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a The product of specific impulse and the specific gravity of the propellant is termed density specific impulse and was used by the late V. Glushko of the GDL OKB to show the performance advantages of hypergolic propellants. All the Isp are in vacuo.

a The product of specific impulse and the specific gravity of the propellant is termed density specific impulse and was used by the late V. Glushko of the GDL OKB to show the performance advantages of hypergolic propellants. All the Isp are in vacuo.

hypergolic propellants in bold. Hypergolic propellants are those that spontaneously ignite on contact with each other, monopropellants are in italics.

The chamber pressure assumed in Table 4.5 is 1000 psia (about 68 atmospheres), yielding the specific impulse values given in a nozzle with optimum area ratio. The Isp is the thrust developed per unit mass flow and per second (lb/(lb/s)) or kg/(kg/s)). The Isp is a function of the combustion temperature, chamber pressure, and the thermodynamics of the products of combustion. Since the thrust per unit mass flow is constant, the rocket engine thrust is a function of the total mass flow. Given the combustion temperature, the mass flow depends on chamber pressure and engine throat area. To obtain more thrust either the pressure can be increased for the same size engine, or the size of the engine can be increased. The rocket motor is necessary for space propulsion because it is independent of any atmosphere. Although a turbopump rocket engine is shown, for some, if not most, space applications the propellant tanks are pressurized to feed propellant into the engine and there are no turbopumps. This is to clarify that the question of airbreather engines versus rocket applies only to flight in the Earth's atmosphere and concerns the large weight of oxidizer required by rockets, which increases the gross weight of the vehicle and increases the thrust of the rocket engines accordingly. Thinking along these lines, it appears intuitive that one way to increase the thrust of the rocket, for the same propellant flow, is to make it an ''air augmented'' rocket.

2. Air augmented rocket. Figure 4.10 employs the rocket motor as a primary ejector [Harper and Zimmerman, 1942; Nicholas et al., 1966] so some of the external airstream can be mixed with the rocket exhaust to increase mass flow and thrust and increasing the specific impulse. These systems are generally operated up to Mach 6 or less because of pressure and temperature limits of the air induction system. At Mach 6 the inlet diffuser static pressures can typically equal 10 to 20 atmospheres and 3,000°R (1,666 K). The rocket motor operates on its normal oxidizer-to-fuel ratio. The reduction of the mass averaged exhaust velocity increases propulsion efficiency. This simple concept is not designed to burn the oxygen in the entrained air. The weight ratio is reduced for an SSTO from 8.1 to 7.5. The sketch in Figure 4.10 is notional, but the use of an inward-turning inlet with a variable capture area offers high mass capture tailored to the Mach number and provides high-pressure recovery. The retractable feature eliminates inlet drag at higher Mach numbers. True, the external air inlet system adds empty weight, but with a mass ratio reduction of 0.60, the air induction system weights less than the rocket, if the inlet system is less than 8% of the dry weight.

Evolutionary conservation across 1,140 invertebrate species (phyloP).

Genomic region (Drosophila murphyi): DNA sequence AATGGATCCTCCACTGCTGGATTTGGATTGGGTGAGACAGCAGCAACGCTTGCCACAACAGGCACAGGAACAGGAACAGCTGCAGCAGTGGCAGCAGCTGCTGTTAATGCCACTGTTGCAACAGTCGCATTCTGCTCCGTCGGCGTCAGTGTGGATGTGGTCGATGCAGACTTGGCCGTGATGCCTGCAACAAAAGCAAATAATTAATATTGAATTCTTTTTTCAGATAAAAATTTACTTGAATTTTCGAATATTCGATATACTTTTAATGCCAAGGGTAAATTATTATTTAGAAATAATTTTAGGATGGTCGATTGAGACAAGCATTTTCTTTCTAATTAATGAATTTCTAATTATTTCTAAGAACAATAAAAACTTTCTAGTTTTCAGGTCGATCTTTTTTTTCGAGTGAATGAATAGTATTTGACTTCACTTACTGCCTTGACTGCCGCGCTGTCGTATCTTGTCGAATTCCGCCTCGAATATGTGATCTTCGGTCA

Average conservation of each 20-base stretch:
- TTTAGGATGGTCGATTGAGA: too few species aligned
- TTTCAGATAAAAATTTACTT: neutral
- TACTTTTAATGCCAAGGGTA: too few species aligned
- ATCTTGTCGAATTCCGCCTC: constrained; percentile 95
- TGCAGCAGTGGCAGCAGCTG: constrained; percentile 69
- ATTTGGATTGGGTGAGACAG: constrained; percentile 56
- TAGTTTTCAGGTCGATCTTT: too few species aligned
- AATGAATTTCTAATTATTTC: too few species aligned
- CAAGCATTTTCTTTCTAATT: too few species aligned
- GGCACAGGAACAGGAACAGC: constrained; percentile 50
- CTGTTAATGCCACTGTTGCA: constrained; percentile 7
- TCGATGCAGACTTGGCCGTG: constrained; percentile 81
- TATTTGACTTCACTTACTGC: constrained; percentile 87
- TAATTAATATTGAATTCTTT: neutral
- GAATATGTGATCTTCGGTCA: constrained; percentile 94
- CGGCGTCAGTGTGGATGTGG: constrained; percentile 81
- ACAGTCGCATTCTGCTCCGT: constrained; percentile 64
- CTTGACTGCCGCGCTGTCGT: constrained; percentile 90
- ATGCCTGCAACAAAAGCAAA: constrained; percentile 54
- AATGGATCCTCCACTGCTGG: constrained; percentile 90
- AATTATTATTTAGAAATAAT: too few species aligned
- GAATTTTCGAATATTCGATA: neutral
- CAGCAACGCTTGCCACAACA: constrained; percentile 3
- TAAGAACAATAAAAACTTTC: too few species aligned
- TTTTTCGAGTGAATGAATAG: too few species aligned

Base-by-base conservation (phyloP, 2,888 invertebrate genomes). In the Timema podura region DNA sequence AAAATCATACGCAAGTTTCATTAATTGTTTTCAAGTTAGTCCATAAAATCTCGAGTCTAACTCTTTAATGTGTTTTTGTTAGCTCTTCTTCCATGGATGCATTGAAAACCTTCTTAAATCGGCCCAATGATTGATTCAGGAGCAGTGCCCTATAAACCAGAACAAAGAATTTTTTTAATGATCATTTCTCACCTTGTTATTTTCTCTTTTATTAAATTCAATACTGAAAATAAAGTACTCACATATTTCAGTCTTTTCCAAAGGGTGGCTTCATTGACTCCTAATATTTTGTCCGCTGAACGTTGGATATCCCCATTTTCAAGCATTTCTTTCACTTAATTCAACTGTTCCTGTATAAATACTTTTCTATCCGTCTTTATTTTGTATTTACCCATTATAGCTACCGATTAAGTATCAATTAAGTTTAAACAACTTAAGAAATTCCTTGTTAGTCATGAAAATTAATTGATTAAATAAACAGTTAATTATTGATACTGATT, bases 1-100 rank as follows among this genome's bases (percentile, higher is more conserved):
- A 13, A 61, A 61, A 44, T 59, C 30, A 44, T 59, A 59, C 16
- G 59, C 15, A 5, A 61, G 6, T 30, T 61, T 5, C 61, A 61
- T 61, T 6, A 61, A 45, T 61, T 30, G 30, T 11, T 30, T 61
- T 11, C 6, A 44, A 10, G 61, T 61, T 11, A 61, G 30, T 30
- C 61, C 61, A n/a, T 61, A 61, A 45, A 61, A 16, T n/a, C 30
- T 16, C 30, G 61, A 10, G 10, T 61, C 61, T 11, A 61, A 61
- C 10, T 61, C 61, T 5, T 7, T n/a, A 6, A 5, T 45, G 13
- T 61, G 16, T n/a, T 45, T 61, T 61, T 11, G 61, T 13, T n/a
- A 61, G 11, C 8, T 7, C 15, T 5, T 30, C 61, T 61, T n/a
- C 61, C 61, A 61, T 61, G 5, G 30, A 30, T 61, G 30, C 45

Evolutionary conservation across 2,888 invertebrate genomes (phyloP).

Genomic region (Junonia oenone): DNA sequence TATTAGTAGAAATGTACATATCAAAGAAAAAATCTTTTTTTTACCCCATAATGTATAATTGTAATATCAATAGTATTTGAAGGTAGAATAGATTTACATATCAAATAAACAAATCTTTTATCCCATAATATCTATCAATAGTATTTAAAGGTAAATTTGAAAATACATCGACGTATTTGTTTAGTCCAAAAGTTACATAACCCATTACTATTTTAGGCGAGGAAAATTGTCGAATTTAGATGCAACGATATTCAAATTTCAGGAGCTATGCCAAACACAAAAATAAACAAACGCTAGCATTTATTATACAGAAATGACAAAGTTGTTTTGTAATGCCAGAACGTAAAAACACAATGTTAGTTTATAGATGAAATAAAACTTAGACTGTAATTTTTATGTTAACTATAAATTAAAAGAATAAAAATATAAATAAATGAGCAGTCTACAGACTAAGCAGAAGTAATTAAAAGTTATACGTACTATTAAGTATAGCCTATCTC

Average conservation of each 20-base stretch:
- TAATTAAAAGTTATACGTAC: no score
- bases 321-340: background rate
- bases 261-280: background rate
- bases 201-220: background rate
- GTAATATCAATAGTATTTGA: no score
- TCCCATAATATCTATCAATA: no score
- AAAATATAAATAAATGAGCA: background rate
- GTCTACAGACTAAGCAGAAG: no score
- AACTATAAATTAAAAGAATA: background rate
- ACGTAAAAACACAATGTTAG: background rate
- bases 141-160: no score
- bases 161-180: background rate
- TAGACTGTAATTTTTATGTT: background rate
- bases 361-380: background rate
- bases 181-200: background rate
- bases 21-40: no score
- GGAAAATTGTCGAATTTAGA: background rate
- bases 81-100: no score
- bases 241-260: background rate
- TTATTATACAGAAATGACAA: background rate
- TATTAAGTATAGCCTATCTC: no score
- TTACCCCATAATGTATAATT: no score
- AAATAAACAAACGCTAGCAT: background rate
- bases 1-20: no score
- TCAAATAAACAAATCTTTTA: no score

3. Ram rocket. Figure 4.10 is an air augmented rocket cycle where the rocket is operated at a fuel-rich oxidizer-to-fuel ratio, so the oxygen in the entrained air can now burn the excess fuel at the normal airbreathing air/fuel ratios for the fuel used. Scherrer gives an excellent evaluation of the air augmented rocket and the ram rocket based on ONERA research [Scherrer, 1988]. The external airstream is mixed with the rocket exhaust to increase mass flow and with the combustion of the excess fuel thrust and specific impulse increase at lower Mach numbers (M < 6).

The weight ratio is reduced for an SSTO from 8.1 to 6.5. The sketch in Figure 4.10 is notional, but the use of an inward-turning inlet with a variable capture feature offer high mass capture tailored to the Mach number and provides high-pressure recovery. The retractable feature eliminates inlet drag at higher Mach number. The external air inlet system adds empty weight. But with a mass ratio reduction of 1.6, the air induction system weights less than the rocket if the inlet system is less than 24% of the dry weight. This is the better operational mode than the air augmented rocket.

Neither of these latter two rocket configurations has found any significant applications yet, because of the opinion that the air induction system is too heavy for the benefit provided. That is very close to true for the air augmented rocket but it is not true for the ram rocket. A significant reduction in mass ratio can be realized for about a 5% increase in empty weight. Aircraft such as the Saab-Scania Viggen, in fact, employ this method to increase the thrust of the gas turbine engine. The exhaust nozzle is an ejector nozzle, where the primary gas turbine exhaust induces ambient air into a secondary nozzle-mixer flow.

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